Interestingly, the reward we receive for our role in refining the world is limited, just as each mitzva is categorized as "major" or "minor." But the reward for fulfilling G-d's will is beyond limitation - "you do not know" - completely above and beyond our comprehension.

How fortunate we Jews are, as we say at the conclusion of each Chapter, that "the Holy One, Blessed Be He, wished to make the people of Israel meritorious. He therefore gave them Torah and mitzvot in abundant measure."

Thoughts that Count

If a man shall have in the skin of his flesh an eruption, a scab or a bright spot (Lev. 13:2)

Rabbi Shmuel bar Nachmani said in the name of Rabbi Yochanan: Afflictions are the consequence of seven sins: gossip, bloodshed, an oath taken in vain, sexual transgressions, overbearing pride, theft and envy.

(Talmud, Arachin)

The priest will see him, he will pronounce him unclean (Lev. 13:3)

The Shpoler Zaide was known as one of the most enthusiastic and spirited disciples of the Maggid of Mezeritch. In the year 1799, during a visit to Rabbi Shneur Zalman, founder of Chabad Chasidism, he related that he had merited to see the Baal Shem Tov when he was three years old. "The Baal Shem Tov placed his holy hand over my heart, and ever since I've been warm," he explained. From this we learn that the gaze of a righteous person ("the priest shall see him"), the sound of his voice, or in fact any gesture he makes, has far-reaching influence and effect on an individual.

(Otzar HaChasidut)

And the priest who is cleansing shall cause the man that is to be made clean to the door of the Tent of Meeting (Lev. 14:11)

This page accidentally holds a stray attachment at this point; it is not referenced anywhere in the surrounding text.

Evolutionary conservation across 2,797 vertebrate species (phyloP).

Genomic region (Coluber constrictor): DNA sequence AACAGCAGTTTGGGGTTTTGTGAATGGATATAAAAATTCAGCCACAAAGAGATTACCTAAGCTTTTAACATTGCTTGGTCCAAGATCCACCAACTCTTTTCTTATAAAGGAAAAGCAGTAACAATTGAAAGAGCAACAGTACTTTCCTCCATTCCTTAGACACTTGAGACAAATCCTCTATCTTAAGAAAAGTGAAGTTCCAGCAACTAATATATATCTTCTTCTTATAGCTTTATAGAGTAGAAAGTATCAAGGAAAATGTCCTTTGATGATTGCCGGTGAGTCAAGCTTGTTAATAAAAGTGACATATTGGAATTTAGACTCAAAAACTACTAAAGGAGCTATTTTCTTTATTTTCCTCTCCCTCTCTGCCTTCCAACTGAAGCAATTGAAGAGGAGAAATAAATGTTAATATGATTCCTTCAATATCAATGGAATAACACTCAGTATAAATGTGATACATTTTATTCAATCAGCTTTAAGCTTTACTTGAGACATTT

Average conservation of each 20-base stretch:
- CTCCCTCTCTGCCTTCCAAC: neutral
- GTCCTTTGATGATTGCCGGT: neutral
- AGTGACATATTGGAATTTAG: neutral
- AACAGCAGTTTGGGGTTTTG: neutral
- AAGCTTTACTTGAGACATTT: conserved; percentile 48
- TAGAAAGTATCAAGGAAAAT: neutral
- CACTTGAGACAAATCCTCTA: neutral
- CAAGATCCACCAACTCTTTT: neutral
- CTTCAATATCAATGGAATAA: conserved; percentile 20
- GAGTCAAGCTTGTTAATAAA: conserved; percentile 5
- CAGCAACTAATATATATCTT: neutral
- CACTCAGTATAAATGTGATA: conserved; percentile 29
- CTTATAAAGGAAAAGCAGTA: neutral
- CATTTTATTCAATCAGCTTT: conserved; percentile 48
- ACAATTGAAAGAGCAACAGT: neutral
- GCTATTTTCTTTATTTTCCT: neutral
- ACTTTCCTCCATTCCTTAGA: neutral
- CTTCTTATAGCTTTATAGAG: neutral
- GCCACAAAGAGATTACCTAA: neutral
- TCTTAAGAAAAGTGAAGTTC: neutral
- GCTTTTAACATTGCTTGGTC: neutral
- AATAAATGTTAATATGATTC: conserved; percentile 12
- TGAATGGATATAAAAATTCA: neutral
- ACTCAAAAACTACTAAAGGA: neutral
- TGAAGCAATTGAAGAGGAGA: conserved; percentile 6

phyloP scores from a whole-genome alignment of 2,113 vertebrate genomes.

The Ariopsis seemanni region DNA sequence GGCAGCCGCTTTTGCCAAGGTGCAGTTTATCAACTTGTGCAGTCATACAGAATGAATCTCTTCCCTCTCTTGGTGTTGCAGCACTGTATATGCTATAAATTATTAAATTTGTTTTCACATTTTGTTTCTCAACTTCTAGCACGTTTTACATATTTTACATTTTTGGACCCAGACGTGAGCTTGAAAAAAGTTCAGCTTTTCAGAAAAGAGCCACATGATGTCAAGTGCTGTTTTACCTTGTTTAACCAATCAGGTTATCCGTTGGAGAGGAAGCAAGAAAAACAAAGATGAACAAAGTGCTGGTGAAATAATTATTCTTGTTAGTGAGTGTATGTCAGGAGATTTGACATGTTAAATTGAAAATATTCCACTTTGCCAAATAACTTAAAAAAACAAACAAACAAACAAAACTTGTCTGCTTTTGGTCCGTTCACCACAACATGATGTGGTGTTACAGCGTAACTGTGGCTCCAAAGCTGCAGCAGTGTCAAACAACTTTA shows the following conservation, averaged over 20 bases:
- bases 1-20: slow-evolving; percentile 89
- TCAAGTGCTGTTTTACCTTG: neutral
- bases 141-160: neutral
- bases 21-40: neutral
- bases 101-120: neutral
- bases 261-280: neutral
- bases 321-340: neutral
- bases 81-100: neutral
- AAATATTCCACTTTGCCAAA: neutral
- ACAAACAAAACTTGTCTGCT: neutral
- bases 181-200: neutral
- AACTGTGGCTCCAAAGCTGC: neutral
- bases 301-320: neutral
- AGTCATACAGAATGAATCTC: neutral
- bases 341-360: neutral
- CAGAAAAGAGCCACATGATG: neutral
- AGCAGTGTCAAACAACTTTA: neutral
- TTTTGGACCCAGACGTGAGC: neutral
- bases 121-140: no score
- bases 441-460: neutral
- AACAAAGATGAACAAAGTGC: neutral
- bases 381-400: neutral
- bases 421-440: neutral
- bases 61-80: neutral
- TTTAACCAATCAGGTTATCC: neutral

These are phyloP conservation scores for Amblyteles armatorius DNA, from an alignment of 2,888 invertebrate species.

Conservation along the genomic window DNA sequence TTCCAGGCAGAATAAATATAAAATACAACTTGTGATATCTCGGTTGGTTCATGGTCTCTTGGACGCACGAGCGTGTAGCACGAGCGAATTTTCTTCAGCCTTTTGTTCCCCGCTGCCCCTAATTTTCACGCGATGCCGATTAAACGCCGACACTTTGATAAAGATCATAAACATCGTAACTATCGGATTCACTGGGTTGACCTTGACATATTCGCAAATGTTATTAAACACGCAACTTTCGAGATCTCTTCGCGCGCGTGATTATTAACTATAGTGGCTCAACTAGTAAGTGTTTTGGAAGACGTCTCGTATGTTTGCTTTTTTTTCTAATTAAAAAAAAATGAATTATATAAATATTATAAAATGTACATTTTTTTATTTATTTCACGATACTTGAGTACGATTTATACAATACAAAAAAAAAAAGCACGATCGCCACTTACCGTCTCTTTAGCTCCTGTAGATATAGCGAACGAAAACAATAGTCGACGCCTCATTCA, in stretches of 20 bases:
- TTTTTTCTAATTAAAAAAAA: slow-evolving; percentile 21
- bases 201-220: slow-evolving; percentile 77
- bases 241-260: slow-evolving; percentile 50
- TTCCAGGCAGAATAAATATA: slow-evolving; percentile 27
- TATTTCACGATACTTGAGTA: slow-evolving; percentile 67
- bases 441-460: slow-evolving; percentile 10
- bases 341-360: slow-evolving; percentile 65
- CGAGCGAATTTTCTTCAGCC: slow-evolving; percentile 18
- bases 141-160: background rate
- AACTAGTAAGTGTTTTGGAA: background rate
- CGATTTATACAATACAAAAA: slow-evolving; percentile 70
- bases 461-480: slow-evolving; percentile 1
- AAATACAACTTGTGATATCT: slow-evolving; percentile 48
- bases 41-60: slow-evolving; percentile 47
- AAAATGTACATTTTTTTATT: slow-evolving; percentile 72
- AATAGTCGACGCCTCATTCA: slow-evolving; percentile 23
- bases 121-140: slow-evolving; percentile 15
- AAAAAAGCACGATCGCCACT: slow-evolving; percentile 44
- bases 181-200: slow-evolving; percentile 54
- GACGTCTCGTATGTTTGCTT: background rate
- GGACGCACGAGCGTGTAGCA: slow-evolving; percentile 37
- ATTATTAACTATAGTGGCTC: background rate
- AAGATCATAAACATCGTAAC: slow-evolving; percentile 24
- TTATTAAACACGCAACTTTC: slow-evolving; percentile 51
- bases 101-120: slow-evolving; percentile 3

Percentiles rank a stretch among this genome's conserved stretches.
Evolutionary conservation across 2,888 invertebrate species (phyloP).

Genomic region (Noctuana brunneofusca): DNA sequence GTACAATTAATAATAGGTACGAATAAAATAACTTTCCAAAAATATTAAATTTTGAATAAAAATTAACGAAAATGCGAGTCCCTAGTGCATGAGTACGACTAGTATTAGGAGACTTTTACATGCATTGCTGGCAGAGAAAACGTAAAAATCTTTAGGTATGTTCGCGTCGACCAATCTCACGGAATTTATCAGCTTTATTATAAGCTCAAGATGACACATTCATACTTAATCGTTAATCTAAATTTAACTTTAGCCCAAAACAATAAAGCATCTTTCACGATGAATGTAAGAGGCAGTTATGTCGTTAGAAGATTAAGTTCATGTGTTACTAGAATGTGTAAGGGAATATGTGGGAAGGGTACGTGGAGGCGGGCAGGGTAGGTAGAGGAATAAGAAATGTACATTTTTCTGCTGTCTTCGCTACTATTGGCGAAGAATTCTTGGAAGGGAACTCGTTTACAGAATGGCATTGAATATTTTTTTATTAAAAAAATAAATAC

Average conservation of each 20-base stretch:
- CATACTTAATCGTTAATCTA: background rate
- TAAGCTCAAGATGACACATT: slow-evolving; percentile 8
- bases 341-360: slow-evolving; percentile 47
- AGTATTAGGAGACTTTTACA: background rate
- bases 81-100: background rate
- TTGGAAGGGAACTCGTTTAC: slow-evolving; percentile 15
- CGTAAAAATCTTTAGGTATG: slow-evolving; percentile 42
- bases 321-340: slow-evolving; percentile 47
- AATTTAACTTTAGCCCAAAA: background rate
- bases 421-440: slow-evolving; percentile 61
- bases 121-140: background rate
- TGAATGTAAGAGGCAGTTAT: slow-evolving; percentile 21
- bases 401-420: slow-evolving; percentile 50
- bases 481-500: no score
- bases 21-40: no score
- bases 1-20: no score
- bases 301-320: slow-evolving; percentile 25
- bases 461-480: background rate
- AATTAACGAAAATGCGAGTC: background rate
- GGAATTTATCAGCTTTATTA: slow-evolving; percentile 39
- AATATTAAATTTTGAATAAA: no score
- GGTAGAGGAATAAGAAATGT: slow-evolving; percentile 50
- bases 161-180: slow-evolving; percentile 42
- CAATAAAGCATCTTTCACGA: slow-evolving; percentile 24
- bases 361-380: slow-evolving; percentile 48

The leper who is undergoing purification is allowed a privilege not extended to others who have become spiritually unclean: He was brought to the Holy Temple's Gate of Nikanor and allowed to stick his hand and foot into the inner Temple court, to participate in the offering of the sacrifice he had brought. What was so special about the leper, who had committed so grave a sin as slander against his fellow Jew? After the seven days of seclusion and repentance, the leper was now a baal teshuva, a penitent, and was considered free of all sin. A new "door" in life had opened for him, and thus he was permitted to stand in the very door of the Temple court.

(Der Torah Kvall)

It Once Happened

Reb Shlomo was a very wealthy man and a very respectable scholar as well. In fact, he limited his business involvement to enable himself to devote a large portion of his day to the study of Torah. Reb Shlomo's love and fear of G-d was passed down to his son, Reb Hirschel, who devoted himself exclusively to the performance of mitzvot (commandments) and the study of Torah, avoiding all worldly occupation completely. He spent all his days in the study hall and returned home only for Shabbat.

Reb Hirschel had two sons, Chanoch Hendel and Yosef, and each week they would go together to study Torah with their grandfather. To their grandfather's surprise, one week they failed to show up. Reb Shlomo soon found out that his grandsons had decided to pursue the study of Chasidut.

In those early years of Chasidism, there were strong partisans in favor and also opposed to this new manner of divine service which the Baal Shem Tov had introduced into the world. In the entire town where this family lived, there was not even one adherent of Chasidism, and Reb Hirschel's family was violently opposed to the new teachings.

One day the townspeople noticed that the stranger who had arrived there seemed to be one of the Chasidim. Actually, it was his unusually lengthy preparation for the morning prayers which first betrayed him. Then, his actual prayers - why, he was a sight to behold! The cries, the sighs and tears, and ecstatic jumping and swaying... no one had ever seen anything like it.